(WASHINGTON, D.C., 10/23/14) — The Council on American-Islamic Relations (CAIR), the nation’s largest Muslim civil rights and advocacy organization, today released the results of a survey indicating that 69 percent of registered Muslim voters will go to the polls on November 4 and that more than half will vote for Democratic Party candidates.
Domestic issues like the economy and health care continue to top the Muslim voters’ list of priority concerns in this election. Growing Islamophobia in American ranked as the third most important issue for Muslim voters.
*CAIR’s poll of more than 1500 registered Muslim voters in California, New York, Illinois, Florida, Texas, and Virginia* was conducted using an independent automated call survey provider and asked three questions:
1. “Do you plan to vote in the November 4th midterm election?”
2. “Which political party do you support in the upcoming election?”
3. “What is the most important issue to you in this upcoming election?”
“German jihadists are participating in Islamic State’s war of terror. Security forces fear they could also pose a threat to the country. Guido Steinberg is an expert on Islam and Islamism. He has written a book about Germany’s jihadi fighters. Bettina Marx spoke to him about the country’s home-grown fighters.”
“”France must know that it is protected, that it is safe.” Those were President Francois Hollande’s big words on 19 September, when he informed his compatriots of the first aerial attacks by Rafale jets on Islamic State positions in Iraq. The battle against terrorism harbours security risks, he acknowledged, but was also an important and great matter. Polls show that Hollande has the political trust of only 15 per cent of his country’s 65 million inhabitants. France’s involvement in the military campaign against IS in Iraq, however, is a popular move: according to an Ifop survey for the weekly newspaper “Journal du Dimanche”, one in two French voters supports it.””
The mother of a young British Muslim who went to Syria to fight alongside a group linked to Islamic State (IS) militants has spoken of her ”fear and panic” after she travelled to the border of the war zone to retrieve her son. In an interview with BBC Inside Out London, she said she was reunited with her badly injured son four months after he disappeared and he has since faced ”pressure” from MI5 to provide information. She said, ”I allowed my son to come back and accepted him with love. We’ve got to be careful with young people, you know, young people can make sudden decisions that are not good, they can do dangerous things.”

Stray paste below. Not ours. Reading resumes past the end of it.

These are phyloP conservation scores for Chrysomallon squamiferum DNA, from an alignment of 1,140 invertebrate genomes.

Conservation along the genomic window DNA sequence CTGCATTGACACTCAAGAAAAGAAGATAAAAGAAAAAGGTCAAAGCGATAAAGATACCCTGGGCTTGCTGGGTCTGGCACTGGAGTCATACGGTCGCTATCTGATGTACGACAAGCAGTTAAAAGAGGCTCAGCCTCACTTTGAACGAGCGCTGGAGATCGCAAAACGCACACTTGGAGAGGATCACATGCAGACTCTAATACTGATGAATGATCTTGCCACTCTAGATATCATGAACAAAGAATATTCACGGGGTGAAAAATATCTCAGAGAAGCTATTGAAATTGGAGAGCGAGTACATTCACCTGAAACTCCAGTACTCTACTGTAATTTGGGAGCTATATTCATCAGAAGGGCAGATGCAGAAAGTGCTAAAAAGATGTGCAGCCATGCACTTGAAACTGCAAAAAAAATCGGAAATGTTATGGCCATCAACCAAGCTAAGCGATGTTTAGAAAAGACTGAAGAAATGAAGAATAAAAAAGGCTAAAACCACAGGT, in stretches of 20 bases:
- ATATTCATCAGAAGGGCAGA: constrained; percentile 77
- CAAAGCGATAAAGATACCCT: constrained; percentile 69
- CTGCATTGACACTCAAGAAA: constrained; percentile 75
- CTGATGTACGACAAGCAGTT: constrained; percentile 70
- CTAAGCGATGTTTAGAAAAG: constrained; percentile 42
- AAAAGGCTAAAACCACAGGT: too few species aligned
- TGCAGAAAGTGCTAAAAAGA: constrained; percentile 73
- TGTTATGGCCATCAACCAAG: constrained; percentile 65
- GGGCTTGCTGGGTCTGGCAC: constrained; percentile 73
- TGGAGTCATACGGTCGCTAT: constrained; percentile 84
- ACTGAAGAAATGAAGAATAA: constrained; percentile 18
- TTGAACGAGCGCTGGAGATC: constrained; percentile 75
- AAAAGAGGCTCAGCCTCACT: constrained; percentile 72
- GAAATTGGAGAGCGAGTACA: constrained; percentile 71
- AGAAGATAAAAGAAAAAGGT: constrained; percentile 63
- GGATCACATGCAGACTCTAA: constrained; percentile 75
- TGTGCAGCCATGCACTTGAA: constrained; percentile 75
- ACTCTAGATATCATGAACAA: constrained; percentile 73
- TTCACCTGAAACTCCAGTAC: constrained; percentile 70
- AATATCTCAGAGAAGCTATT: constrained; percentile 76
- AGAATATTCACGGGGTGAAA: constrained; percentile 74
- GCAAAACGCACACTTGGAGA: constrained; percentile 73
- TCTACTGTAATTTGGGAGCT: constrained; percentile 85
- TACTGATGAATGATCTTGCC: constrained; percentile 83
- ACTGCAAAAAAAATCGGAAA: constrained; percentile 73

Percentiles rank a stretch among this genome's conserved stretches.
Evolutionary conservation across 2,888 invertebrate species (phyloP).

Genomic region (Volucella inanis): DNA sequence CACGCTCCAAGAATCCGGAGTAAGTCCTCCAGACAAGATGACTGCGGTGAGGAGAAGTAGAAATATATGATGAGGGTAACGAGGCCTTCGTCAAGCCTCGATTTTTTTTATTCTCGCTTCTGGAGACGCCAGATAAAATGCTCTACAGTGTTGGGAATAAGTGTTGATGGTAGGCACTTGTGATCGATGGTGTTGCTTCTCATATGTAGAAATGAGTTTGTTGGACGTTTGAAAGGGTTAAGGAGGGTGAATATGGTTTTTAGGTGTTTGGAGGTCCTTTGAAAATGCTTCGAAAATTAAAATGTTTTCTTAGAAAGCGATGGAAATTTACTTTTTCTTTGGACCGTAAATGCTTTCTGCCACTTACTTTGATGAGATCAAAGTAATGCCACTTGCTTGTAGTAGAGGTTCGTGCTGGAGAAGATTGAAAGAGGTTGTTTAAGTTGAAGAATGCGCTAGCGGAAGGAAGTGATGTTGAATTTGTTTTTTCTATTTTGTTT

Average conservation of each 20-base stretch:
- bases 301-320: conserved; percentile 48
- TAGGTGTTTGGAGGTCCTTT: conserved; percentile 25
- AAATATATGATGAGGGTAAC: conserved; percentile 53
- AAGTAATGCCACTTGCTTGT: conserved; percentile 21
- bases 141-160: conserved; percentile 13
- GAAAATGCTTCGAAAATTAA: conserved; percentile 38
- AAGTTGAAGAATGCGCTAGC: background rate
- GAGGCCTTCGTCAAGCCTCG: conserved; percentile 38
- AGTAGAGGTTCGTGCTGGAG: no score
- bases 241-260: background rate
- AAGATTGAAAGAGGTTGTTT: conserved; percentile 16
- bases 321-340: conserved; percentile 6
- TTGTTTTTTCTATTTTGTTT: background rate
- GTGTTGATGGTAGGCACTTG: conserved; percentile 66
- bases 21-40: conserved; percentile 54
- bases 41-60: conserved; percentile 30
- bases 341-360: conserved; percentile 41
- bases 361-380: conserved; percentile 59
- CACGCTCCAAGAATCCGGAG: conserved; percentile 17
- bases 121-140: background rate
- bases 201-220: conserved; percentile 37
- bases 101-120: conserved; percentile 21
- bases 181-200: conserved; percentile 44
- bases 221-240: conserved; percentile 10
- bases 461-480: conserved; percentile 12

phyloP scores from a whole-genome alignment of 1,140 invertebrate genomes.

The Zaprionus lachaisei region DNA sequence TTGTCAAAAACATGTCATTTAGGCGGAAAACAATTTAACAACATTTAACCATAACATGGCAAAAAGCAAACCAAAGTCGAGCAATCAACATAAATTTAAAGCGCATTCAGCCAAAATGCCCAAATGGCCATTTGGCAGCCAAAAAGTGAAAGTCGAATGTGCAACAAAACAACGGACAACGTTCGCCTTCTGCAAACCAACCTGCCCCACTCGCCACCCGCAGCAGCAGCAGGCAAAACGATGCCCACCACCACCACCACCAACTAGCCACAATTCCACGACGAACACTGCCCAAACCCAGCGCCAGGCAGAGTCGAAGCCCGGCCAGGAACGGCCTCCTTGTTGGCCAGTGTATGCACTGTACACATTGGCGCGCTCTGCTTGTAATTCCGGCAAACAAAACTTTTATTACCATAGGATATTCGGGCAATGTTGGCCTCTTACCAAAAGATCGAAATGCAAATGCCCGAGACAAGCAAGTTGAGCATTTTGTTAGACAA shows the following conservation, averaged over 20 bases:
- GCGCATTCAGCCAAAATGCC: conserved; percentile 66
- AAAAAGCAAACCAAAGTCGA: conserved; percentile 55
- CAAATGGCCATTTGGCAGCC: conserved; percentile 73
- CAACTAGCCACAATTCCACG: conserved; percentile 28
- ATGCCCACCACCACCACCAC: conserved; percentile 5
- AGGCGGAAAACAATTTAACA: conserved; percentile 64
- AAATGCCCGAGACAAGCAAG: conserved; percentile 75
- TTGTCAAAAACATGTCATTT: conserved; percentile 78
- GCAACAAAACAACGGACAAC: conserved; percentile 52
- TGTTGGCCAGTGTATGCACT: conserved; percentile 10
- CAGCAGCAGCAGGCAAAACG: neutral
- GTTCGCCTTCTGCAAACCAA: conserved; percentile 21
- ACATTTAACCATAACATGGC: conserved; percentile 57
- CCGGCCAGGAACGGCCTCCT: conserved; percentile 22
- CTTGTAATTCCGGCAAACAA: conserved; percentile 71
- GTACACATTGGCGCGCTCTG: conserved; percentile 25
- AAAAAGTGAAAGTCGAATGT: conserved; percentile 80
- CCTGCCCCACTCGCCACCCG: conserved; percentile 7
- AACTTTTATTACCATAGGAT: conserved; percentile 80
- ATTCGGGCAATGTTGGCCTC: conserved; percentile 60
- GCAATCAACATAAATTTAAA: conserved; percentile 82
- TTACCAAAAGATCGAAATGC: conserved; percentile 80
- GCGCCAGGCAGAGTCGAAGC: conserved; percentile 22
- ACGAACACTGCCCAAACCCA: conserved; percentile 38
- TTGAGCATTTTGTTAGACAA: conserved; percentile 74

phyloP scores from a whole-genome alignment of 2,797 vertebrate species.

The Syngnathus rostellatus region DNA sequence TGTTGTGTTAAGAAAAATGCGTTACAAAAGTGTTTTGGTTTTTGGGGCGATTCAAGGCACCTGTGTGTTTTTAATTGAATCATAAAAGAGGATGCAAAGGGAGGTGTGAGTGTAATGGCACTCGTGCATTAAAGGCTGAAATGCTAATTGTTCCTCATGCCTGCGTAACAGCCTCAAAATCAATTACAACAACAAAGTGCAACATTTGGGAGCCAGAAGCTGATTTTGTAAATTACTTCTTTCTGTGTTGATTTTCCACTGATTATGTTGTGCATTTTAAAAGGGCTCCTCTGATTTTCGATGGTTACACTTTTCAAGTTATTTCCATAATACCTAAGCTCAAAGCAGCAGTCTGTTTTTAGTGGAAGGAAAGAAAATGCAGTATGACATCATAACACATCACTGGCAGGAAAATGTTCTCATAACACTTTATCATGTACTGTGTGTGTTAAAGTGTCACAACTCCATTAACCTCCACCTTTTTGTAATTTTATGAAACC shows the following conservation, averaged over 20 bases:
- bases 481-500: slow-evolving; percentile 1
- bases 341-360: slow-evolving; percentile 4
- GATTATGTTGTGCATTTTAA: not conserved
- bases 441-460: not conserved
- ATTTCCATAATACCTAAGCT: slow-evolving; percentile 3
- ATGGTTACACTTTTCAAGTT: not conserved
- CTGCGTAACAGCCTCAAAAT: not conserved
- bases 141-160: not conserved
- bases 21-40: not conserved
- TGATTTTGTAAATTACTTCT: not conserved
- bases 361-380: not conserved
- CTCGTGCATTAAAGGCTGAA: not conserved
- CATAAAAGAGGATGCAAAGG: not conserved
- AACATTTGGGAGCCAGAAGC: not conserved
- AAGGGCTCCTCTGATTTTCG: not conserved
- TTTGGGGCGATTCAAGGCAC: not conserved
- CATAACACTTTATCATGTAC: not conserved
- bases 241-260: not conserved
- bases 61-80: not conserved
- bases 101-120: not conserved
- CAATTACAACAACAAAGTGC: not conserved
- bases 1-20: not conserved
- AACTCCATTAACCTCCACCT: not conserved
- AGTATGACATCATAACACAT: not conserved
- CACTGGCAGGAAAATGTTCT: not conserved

When British Islamists killed 52 people with suicide-bombs in London in 2005, the government worked closely with the Muslim Council of Britain (MCB) to co-ordinate public reaction to the attack. The council, an umbrella group for Islamic organisations, described its revulsion at such acts being carried out in the name of Islam. Tony Blair, then the prime minister, welcomed the response. By contrast, the MCB’s description of the recent murder of Alan Henning, a British taxi driver, by Islamic State as a “despicable and offensive act” was met with silence from the Conservative-led government. Once the chief interlocutor between Muslims and the government, the MCB has fallen from favour, and so has the whole idea of the government having a privileged Muslim partner.